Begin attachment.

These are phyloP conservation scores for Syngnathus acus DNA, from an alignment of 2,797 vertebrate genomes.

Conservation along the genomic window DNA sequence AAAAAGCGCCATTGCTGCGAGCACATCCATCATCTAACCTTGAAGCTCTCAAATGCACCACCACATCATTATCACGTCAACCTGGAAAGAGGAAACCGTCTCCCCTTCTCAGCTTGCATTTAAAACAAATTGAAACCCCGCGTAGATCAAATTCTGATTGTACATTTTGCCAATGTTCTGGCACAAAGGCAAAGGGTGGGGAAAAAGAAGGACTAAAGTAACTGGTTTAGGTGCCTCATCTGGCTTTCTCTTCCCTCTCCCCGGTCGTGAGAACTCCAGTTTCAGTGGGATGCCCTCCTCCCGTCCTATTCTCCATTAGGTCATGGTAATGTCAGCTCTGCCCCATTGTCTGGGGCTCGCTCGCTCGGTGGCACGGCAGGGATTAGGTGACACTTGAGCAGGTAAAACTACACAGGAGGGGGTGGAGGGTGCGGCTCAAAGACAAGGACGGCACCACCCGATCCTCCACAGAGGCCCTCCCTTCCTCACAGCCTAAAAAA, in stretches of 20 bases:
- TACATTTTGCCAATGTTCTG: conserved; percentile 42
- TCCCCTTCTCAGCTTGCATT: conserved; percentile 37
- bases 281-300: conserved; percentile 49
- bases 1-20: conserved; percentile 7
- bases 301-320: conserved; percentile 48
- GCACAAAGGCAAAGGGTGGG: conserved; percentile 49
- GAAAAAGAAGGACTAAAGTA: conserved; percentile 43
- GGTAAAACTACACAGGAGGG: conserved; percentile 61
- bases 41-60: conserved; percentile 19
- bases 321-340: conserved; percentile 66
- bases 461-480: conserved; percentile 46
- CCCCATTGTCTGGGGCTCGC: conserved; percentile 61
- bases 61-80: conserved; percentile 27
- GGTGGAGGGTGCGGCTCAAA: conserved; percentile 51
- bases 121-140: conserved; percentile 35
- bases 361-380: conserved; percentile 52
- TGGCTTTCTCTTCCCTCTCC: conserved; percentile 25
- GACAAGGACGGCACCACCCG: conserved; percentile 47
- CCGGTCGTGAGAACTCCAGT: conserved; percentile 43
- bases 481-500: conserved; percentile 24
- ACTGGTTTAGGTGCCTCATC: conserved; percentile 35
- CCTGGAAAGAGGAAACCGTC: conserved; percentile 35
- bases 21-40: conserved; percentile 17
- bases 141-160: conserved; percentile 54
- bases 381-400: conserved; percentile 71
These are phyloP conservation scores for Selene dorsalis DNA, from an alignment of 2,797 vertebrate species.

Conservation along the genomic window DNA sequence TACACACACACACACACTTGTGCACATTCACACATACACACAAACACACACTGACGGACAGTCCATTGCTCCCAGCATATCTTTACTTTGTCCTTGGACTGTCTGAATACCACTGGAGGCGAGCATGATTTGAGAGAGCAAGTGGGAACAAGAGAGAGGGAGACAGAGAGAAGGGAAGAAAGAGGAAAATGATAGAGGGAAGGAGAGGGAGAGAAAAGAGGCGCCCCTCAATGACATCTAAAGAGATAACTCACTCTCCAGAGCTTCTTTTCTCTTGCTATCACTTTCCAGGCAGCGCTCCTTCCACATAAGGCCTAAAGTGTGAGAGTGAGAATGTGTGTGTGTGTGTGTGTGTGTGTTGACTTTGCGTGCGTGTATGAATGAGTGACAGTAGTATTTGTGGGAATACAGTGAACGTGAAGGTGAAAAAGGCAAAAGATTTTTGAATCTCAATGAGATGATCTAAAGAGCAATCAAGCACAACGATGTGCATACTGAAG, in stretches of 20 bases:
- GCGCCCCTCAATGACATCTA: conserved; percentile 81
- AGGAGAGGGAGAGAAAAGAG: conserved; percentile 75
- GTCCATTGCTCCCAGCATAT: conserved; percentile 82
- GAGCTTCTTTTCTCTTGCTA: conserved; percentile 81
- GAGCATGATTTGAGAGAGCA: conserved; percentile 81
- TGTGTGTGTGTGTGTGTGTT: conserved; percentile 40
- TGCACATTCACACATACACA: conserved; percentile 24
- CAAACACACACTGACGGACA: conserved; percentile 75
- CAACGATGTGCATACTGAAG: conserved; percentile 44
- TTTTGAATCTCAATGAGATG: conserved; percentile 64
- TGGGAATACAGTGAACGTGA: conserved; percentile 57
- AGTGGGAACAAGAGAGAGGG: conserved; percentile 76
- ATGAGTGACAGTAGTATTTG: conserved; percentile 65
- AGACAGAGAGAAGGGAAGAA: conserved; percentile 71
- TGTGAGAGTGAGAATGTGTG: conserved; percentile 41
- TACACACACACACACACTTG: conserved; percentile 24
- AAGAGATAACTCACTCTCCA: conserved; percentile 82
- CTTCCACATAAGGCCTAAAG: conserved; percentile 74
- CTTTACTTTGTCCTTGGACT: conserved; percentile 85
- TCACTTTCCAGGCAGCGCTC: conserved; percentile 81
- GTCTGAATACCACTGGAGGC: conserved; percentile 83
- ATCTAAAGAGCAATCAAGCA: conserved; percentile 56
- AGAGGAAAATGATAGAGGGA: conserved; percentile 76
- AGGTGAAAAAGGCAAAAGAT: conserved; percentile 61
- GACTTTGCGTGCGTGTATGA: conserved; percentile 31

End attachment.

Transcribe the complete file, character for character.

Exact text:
These are phyloP conservation scores for Syngnathus acus DNA, from an alignment of 2,797 vertebrate genomes.

Conservation along the genomic window DNA sequence AAAAAGCGCCATTGCTGCGAGCACATCCATCATCTAACCTTGAAGCTCTCAAATGCACCACCACATCATTATCACGTCAACCTGGAAAGAGGAAACCGTCTCCCCTTCTCAGCTTGCATTTAAAACAAATTGAAACCCCGCGTAGATCAAATTCTGATTGTACATTTTGCCAATGTTCTGGCACAAAGGCAAAGGGTGGGGAAAAAGAAGGACTAAAGTAACTGGTTTAGGTGCCTCATCTGGCTTTCTCTTCCCTCTCCCCGGTCGTGAGAACTCCAGTTTCAGTGGGATGCCCTCCTCCCGTCCTATTCTCCATTAGGTCATGGTAATGTCAGCTCTGCCCCATTGTCTGGGGCTCGCTCGCTCGGTGGCACGGCAGGGATTAGGTGACACTTGAGCAGGTAAAACTACACAGGAGGGGGTGGAGGGTGCGGCTCAAAGACAAGGACGGCACCACCCGATCCTCCACAGAGGCCCTCCCTTCCTCACAGCCTAAAAAA, in stretches of 20 bases:
- TACATTTTGCCAATGTTCTG: conserved; percentile 42
- TCCCCTTCTCAGCTTGCATT: conserved; percentile 37
- bases 281-300: conserved; percentile 49
- bases 1-20: conserved; percentile 7
- bases 301-320: conserved; percentile 48
- GCACAAAGGCAAAGGGTGGG: conserved; percentile 49
- GAAAAAGAAGGACTAAAGTA: conserved; percentile 43
- GGTAAAACTACACAGGAGGG: conserved; percentile 61
- bases 41-60: conserved; percentile 19
- bases 321-340: conserved; percentile 66
- bases 461-480: conserved; percentile 46
- CCCCATTGTCTGGGGCTCGC: conserved; percentile 61
- bases 61-80: conserved; percentile 27
- GGTGGAGGGTGCGGCTCAAA: conserved; percentile 51
- bases 121-140: conserved; percentile 35
- bases 361-380: conserved; percentile 52
- TGGCTTTCTCTTCCCTCTCC: conserved; percentile 25
- GACAAGGACGGCACCACCCG: conserved; percentile 47
- CCGGTCGTGAGAACTCCAGT: conserved; percentile 43
- bases 481-500: conserved; percentile 24
- ACTGGTTTAGGTGCCTCATC: conserved; percentile 35
- CCTGGAAAGAGGAAACCGTC: conserved; percentile 35
- bases 21-40: conserved; percentile 17
- bases 141-160: conserved; percentile 54
- bases 381-400: conserved; percentile 71
These are phyloP conservation scores for Selene dorsalis DNA, from an alignment of 2,797 vertebrate species.

Conservation along the genomic window DNA sequence TACACACACACACACACTTGTGCACATTCACACATACACACAAACACACACTGACGGACAGTCCATTGCTCCCAGCATATCTTTACTTTGTCCTTGGACTGTCTGAATACCACTGGAGGCGAGCATGATTTGAGAGAGCAAGTGGGAACAAGAGAGAGGGAGACAGAGAGAAGGGAAGAAAGAGGAAAATGATAGAGGGAAGGAGAGGGAGAGAAAAGAGGCGCCCCTCAATGACATCTAAAGAGATAACTCACTCTCCAGAGCTTCTTTTCTCTTGCTATCACTTTCCAGGCAGCGCTCCTTCCACATAAGGCCTAAAGTGTGAGAGTGAGAATGTGTGTGTGTGTGTGTGTGTGTGTTGACTTTGCGTGCGTGTATGAATGAGTGACAGTAGTATTTGTGGGAATACAGTGAACGTGAAGGTGAAAAAGGCAAAAGATTTTTGAATCTCAATGAGATGATCTAAAGAGCAATCAAGCACAACGATGTGCATACTGAAG, in stretches of 20 bases:
- GCGCCCCTCAATGACATCTA: conserved; percentile 81
- AGGAGAGGGAGAGAAAAGAG: conserved; percentile 75
- GTCCATTGCTCCCAGCATAT: conserved; percentile 82
- GAGCTTCTTTTCTCTTGCTA: conserved; percentile 81
- GAGCATGATTTGAGAGAGCA: conserved; percentile 81
- TGTGTGTGTGTGTGTGTGTT: conserved; percentile 40
- TGCACATTCACACATACACA: conserved; percentile 24
- CAAACACACACTGACGGACA: conserved; percentile 75
- CAACGATGTGCATACTGAAG: conserved; percentile 44
- TTTTGAATCTCAATGAGATG: conserved; percentile 64
- TGGGAATACAGTGAACGTGA: conserved; percentile 57
- AGTGGGAACAAGAGAGAGGG: conserved; percentile 76
- ATGAGTGACAGTAGTATTTG: conserved; percentile 65
- AGACAGAGAGAAGGGAAGAA: conserved; percentile 71
- TGTGAGAGTGAGAATGTGTG: conserved; percentile 41
- TACACACACACACACACTTG: conserved; percentile 24
- AAGAGATAACTCACTCTCCA: conserved; percentile 82
- CTTCCACATAAGGCCTAAAG: conserved; percentile 74
- CTTTACTTTGTCCTTGGACT: conserved; percentile 85
- TCACTTTCCAGGCAGCGCTC: conserved; percentile 81
- GTCTGAATACCACTGGAGGC: conserved; percentile 83
- ATCTAAAGAGCAATCAAGCA: conserved; percentile 56
- AGAGGAAAATGATAGAGGGA: conserved; percentile 76
- AGGTGAAAAAGGCAAAAGAT: conserved; percentile 61
- GACTTTGCGTGCGTGTATGA: conserved; percentile 31